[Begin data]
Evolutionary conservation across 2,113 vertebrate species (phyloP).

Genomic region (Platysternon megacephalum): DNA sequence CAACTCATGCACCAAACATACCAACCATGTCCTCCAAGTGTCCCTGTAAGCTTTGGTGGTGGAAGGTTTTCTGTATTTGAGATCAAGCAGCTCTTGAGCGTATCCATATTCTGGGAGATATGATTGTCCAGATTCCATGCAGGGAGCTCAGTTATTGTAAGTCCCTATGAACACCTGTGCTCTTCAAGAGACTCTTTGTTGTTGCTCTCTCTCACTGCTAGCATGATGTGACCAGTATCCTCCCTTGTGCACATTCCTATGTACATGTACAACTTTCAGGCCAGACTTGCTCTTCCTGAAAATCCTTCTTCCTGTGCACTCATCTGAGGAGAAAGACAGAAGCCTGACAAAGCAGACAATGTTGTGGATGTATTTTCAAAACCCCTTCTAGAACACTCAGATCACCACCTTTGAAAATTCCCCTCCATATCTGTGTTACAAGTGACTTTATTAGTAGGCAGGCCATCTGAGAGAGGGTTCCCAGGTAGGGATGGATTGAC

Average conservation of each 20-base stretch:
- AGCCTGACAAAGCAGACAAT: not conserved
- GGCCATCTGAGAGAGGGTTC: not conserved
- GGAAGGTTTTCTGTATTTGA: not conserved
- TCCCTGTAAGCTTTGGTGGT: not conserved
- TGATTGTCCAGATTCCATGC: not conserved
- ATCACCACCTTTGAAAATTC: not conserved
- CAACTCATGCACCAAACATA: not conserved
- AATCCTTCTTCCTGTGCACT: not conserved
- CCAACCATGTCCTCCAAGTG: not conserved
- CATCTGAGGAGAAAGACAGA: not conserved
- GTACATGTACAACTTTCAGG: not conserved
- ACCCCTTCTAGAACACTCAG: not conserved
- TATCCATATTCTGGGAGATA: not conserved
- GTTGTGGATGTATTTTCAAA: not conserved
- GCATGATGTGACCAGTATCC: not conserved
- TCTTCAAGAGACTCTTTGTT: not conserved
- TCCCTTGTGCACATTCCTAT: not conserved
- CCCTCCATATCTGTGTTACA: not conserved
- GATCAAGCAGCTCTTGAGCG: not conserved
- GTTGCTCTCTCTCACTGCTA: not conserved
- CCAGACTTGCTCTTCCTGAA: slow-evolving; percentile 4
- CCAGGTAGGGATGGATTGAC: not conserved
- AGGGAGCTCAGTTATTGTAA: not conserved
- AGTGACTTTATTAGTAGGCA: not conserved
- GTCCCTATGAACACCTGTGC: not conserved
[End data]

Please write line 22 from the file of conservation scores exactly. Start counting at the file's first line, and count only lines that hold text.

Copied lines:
- GATCAAGCAGCTCTTGAGCG: not conserved